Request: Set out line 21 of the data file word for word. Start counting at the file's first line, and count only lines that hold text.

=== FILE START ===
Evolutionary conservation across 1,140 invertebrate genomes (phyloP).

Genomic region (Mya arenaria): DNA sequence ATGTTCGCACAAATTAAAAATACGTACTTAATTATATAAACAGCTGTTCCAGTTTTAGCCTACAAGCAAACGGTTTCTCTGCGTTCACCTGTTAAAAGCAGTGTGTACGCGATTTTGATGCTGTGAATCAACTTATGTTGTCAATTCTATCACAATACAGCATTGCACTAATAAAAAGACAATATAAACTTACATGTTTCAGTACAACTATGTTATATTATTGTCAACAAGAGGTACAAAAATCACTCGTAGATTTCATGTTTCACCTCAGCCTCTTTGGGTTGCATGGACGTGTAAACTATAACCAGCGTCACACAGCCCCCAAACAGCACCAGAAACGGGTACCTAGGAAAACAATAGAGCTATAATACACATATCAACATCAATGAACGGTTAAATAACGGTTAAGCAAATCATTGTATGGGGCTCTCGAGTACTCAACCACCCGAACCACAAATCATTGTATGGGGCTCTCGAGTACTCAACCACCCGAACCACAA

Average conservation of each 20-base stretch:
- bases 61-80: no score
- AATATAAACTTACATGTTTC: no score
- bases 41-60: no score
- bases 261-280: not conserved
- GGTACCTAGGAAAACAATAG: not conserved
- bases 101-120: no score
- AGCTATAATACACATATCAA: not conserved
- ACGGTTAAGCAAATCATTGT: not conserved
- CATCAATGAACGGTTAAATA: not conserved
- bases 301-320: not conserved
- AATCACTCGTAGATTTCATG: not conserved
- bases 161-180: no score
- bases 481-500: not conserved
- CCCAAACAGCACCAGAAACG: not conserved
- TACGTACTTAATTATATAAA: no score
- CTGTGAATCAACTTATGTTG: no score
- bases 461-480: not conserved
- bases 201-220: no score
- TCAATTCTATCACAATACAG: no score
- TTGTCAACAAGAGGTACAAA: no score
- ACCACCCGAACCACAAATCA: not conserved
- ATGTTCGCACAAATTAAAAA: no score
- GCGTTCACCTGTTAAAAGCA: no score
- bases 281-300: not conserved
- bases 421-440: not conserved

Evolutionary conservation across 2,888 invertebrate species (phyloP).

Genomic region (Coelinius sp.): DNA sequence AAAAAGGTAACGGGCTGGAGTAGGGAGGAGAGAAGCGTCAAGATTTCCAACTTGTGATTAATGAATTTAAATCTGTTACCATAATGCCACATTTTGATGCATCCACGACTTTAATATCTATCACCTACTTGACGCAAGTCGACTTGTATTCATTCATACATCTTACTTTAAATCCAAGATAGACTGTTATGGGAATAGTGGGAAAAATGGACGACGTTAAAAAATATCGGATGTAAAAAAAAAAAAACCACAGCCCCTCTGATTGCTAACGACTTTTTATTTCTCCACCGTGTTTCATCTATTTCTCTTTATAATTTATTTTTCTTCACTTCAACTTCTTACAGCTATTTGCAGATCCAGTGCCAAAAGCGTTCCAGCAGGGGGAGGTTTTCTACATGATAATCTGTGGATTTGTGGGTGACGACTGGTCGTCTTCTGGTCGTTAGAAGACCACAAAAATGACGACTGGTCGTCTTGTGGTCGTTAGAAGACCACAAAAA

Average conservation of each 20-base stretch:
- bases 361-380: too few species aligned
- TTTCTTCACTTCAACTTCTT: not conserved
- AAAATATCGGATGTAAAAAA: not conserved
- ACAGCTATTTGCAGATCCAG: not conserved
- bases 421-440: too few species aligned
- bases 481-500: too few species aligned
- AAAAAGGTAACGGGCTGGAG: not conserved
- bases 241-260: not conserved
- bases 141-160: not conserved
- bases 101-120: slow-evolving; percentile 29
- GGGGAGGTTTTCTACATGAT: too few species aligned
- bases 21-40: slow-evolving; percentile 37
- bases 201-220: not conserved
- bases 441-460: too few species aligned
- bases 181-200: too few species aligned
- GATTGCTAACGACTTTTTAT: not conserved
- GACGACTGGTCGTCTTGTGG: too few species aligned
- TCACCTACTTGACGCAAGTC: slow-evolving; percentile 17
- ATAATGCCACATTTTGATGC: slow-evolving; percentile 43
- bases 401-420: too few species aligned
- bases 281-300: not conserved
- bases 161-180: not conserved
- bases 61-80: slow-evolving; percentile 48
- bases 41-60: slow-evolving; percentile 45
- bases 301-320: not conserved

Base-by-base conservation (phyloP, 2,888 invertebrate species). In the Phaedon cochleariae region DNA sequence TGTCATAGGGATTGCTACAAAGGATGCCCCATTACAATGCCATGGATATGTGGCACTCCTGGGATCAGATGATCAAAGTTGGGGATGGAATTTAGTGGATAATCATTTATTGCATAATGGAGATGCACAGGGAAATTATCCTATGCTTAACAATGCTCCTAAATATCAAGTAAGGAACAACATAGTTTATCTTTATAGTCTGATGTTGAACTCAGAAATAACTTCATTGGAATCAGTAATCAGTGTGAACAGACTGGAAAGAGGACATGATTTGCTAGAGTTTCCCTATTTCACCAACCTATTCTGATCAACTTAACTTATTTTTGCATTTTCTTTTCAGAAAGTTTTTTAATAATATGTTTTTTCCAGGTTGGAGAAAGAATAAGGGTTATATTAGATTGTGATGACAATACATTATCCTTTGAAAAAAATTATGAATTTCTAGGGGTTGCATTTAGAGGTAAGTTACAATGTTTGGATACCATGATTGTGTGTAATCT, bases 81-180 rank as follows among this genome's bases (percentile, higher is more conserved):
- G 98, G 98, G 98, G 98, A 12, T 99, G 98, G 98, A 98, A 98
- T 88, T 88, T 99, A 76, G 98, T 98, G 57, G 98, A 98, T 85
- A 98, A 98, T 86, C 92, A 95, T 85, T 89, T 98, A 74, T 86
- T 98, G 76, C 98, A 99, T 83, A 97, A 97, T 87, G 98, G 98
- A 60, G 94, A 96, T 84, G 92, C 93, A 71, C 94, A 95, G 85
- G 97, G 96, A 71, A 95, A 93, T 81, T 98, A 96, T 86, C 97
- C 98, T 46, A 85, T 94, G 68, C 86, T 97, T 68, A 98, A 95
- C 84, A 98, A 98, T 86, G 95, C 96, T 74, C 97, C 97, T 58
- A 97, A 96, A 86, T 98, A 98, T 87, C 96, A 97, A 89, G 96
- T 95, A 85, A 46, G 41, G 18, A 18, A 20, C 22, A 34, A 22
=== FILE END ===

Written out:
- bases 201-220: no score